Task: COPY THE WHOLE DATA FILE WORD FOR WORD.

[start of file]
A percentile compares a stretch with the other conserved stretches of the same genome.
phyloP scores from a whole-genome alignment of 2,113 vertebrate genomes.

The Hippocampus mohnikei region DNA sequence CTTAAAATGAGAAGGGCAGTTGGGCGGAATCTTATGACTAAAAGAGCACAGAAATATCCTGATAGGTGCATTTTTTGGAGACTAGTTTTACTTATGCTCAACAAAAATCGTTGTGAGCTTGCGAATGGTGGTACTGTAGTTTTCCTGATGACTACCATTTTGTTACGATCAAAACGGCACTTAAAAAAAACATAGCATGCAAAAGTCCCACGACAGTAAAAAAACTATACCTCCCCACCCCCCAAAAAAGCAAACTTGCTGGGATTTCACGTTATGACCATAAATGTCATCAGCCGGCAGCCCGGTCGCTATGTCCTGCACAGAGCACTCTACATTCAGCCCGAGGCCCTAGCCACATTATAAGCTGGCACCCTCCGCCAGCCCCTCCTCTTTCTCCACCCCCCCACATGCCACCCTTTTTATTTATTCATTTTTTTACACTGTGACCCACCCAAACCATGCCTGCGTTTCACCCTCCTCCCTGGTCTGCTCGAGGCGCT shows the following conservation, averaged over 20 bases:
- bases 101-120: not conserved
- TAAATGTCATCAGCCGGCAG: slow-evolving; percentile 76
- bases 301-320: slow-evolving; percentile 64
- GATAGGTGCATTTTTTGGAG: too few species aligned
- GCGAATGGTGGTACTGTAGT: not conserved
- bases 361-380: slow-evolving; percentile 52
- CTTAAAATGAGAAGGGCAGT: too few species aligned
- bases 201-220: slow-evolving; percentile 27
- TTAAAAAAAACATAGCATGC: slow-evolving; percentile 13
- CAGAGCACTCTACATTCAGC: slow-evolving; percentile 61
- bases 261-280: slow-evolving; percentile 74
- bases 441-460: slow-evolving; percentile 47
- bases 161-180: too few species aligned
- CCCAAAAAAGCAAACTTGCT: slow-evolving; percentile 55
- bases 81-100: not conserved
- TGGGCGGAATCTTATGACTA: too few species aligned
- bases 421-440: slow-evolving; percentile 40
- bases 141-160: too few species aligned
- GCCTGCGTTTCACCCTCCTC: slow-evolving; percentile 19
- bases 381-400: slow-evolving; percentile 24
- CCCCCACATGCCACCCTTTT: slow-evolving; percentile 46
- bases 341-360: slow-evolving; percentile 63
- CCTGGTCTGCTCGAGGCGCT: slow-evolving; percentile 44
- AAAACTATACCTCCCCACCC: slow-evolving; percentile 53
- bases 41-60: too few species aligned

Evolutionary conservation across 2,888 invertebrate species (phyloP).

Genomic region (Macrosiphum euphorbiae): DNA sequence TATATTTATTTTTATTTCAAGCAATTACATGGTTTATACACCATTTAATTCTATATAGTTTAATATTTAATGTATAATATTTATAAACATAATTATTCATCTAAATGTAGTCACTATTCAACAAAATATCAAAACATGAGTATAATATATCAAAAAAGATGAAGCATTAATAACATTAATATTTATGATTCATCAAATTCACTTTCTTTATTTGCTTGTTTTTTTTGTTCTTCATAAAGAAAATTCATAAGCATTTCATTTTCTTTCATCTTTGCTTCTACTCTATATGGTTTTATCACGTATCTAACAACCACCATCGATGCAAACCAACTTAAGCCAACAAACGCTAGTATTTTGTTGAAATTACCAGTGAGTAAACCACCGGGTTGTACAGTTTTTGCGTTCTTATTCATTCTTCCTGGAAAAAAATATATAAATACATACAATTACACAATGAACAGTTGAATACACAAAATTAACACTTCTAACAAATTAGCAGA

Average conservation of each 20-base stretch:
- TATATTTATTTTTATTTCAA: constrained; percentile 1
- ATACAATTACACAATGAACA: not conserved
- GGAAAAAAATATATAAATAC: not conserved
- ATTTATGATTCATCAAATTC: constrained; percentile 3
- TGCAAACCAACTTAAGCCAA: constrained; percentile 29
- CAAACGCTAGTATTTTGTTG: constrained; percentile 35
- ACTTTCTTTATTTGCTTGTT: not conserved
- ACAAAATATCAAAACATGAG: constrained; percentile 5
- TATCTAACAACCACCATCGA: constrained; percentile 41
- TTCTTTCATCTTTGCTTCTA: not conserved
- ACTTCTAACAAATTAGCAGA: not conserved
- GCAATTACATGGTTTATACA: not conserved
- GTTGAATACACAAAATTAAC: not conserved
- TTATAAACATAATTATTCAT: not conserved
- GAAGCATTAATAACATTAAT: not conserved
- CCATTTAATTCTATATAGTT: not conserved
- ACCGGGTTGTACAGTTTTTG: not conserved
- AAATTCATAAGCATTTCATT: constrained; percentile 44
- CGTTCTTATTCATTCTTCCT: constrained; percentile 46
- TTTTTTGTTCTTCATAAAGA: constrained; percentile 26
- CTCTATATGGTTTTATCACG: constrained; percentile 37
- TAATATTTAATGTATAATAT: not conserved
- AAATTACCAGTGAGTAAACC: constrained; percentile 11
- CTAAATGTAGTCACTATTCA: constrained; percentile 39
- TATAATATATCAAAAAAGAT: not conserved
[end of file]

A percentile compares a stretch with the other conserved stretches of the same genome.
phyloP scores from a whole-genome alignment of 2,113 vertebrate genomes.

The Hippocampus mohnikei region DNA sequence CTTAAAATGAGAAGGGCAGTTGGGCGGAATCTTATGACTAAAAGAGCACAGAAATATCCTGATAGGTGCATTTTTTGGAGACTAGTTTTACTTATGCTCAACAAAAATCGTTGTGAGCTTGCGAATGGTGGTACTGTAGTTTTCCTGATGACTACCATTTTGTTACGATCAAAACGGCACTTAAAAAAAACATAGCATGCAAAAGTCCCACGACAGTAAAAAAACTATACCTCCCCACCCCCCAAAAAAGCAAACTTGCTGGGATTTCACGTTATGACCATAAATGTCATCAGCCGGCAGCCCGGTCGCTATGTCCTGCACAGAGCACTCTACATTCAGCCCGAGGCCCTAGCCACATTATAAGCTGGCACCCTCCGCCAGCCCCTCCTCTTTCTCCACCCCCCCACATGCCACCCTTTTTATTTATTCATTTTTTTACACTGTGACCCACCCAAACCATGCCTGCGTTTCACCCTCCTCCCTGGTCTGCTCGAGGCGCT shows the following conservation, averaged over 20 bases:
- bases 101-120: not conserved
- TAAATGTCATCAGCCGGCAG: slow-evolving; percentile 76
- bases 301-320: slow-evolving; percentile 64
- GATAGGTGCATTTTTTGGAG: too few species aligned
- GCGAATGGTGGTACTGTAGT: not conserved
- bases 361-380: slow-evolving; percentile 52
- CTTAAAATGAGAAGGGCAGT: too few species aligned
- bases 201-220: slow-evolving; percentile 27
- TTAAAAAAAACATAGCATGC: slow-evolving; percentile 13
- CAGAGCACTCTACATTCAGC: slow-evolving; percentile 61
- bases 261-280: slow-evolving; percentile 74
- bases 441-460: slow-evolving; percentile 47
- bases 161-180: too few species aligned
- CCCAAAAAAGCAAACTTGCT: slow-evolving; percentile 55
- bases 81-100: not conserved
- TGGGCGGAATCTTATGACTA: too few species aligned
- bases 421-440: slow-evolving; percentile 40
- bases 141-160: too few species aligned
- GCCTGCGTTTCACCCTCCTC: slow-evolving; percentile 19
- bases 381-400: slow-evolving; percentile 24
- CCCCCACATGCCACCCTTTT: slow-evolving; percentile 46
- bases 341-360: slow-evolving; percentile 63
- CCTGGTCTGCTCGAGGCGCT: slow-evolving; percentile 44
- AAAACTATACCTCCCCACCC: slow-evolving; percentile 53
- bases 41-60: too few species aligned

Evolutionary conservation across 2,888 invertebrate species (phyloP).

Genomic region (Macrosiphum euphorbiae): DNA sequence TATATTTATTTTTATTTCAAGCAATTACATGGTTTATACACCATTTAATTCTATATAGTTTAATATTTAATGTATAATATTTATAAACATAATTATTCATCTAAATGTAGTCACTATTCAACAAAATATCAAAACATGAGTATAATATATCAAAAAAGATGAAGCATTAATAACATTAATATTTATGATTCATCAAATTCACTTTCTTTATTTGCTTGTTTTTTTTGTTCTTCATAAAGAAAATTCATAAGCATTTCATTTTCTTTCATCTTTGCTTCTACTCTATATGGTTTTATCACGTATCTAACAACCACCATCGATGCAAACCAACTTAAGCCAACAAACGCTAGTATTTTGTTGAAATTACCAGTGAGTAAACCACCGGGTTGTACAGTTTTTGCGTTCTTATTCATTCTTCCTGGAAAAAAATATATAAATACATACAATTACACAATGAACAGTTGAATACACAAAATTAACACTTCTAACAAATTAGCAGA

Average conservation of each 20-base stretch:
- TATATTTATTTTTATTTCAA: constrained; percentile 1
- ATACAATTACACAATGAACA: not conserved
- GGAAAAAAATATATAAATAC: not conserved
- ATTTATGATTCATCAAATTC: constrained; percentile 3
- TGCAAACCAACTTAAGCCAA: constrained; percentile 29
- CAAACGCTAGTATTTTGTTG: constrained; percentile 35
- ACTTTCTTTATTTGCTTGTT: not conserved
- ACAAAATATCAAAACATGAG: constrained; percentile 5
- TATCTAACAACCACCATCGA: constrained; percentile 41
- TTCTTTCATCTTTGCTTCTA: not conserved
- ACTTCTAACAAATTAGCAGA: not conserved
- GCAATTACATGGTTTATACA: not conserved
- GTTGAATACACAAAATTAAC: not conserved
- TTATAAACATAATTATTCAT: not conserved
- GAAGCATTAATAACATTAAT: not conserved
- CCATTTAATTCTATATAGTT: not conserved
- ACCGGGTTGTACAGTTTTTG: not conserved
- AAATTCATAAGCATTTCATT: constrained; percentile 44
- CGTTCTTATTCATTCTTCCT: constrained; percentile 46
- TTTTTTGTTCTTCATAAAGA: constrained; percentile 26
- CTCTATATGGTTTTATCACG: constrained; percentile 37
- TAATATTTAATGTATAATAT: not conserved
- AAATTACCAGTGAGTAAACC: constrained; percentile 11
- CTAAATGTAGTCACTATTCA: constrained; percentile 39
- TATAATATATCAAAAAAGAT: not conserved